“My cardinal song is a call to you”

Speak their names

cardinal maleAfter my father-in-law, Richard Powell died on April 22, I received over 125 comments on Facebook. That was very nice. My wife isn’t on Facebook, and I don’t blame her, frankly.

She received about 30 sympathy cards. You know, the ones you buy in a store, sent via the United States Postal Service. Many were from members of our church, and the rest from friends and present or former colleagues. Quite a few included lengthy hand-written notes of condolences. It was very clear that the messages were based on their own experiences of grief.

One, in particular, included an extended note recommending the book Healing After Grief by Martha Whitmore Hickman, which I was able to download for free from here.

Hickman writes about the time after the services are over – and for my FIL, the services haven’t even taken place. “Now there are spaces in the mind, spaces in the days and nights. Often, when we least expect it, the pain and the preoccupation come back, and back—sometimes like the rolling crash of an ocean wave, sometimes like the slow ooze after a piece of driftwood is lifted and water and sand rise to claim their own once more.”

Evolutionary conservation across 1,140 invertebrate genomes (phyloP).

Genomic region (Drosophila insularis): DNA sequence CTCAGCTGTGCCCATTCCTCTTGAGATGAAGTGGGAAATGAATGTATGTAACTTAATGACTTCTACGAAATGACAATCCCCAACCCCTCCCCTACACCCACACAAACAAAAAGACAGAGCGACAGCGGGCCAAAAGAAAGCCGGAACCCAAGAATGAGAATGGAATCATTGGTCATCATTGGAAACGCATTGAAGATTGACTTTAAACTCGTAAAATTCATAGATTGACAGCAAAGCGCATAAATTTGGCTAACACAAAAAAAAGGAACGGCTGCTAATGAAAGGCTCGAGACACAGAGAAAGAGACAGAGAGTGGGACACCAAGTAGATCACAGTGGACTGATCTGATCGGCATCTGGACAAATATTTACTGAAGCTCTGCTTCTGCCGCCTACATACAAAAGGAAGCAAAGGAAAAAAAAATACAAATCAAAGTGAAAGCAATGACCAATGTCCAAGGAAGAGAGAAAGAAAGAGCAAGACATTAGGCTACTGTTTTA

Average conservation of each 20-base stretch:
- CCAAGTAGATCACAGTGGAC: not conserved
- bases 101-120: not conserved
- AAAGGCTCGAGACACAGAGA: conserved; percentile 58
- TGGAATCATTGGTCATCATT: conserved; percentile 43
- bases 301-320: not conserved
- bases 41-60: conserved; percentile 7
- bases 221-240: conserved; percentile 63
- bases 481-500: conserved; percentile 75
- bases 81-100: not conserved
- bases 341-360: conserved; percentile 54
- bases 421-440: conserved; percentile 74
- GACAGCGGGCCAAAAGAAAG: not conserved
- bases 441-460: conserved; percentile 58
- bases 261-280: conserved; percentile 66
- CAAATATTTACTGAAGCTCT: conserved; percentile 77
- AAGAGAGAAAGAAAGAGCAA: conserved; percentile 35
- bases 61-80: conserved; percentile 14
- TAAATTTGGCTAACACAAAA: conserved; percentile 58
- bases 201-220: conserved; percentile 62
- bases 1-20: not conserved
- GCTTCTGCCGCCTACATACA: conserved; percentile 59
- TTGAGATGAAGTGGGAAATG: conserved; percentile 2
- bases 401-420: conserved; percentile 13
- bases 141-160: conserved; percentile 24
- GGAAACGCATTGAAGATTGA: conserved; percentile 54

I didn’t leave; love never dies

Another enclosure in a sympathy card was two poems, Speak their names and Red Feathered Soul. The latter was written by Elle Bee.

You might think cynically about Red Feathered Soul, considering it mawkishly sentimental, and I understand that.
“My cardinal song is a call to you
To tell you that I miss you too.”

But the day after my FIL died, my wife and one of her brothers saw a cardinal. At least a half dozen times in the two weeks after he died, my wife and I saw a cardinal in our backyard when usually we see one or two per year. And neither my wife or I had actually heard a cardinal sing in our yard until this month. Make of it what you will.

Today would have been Richard Powell’s 84th birthday.

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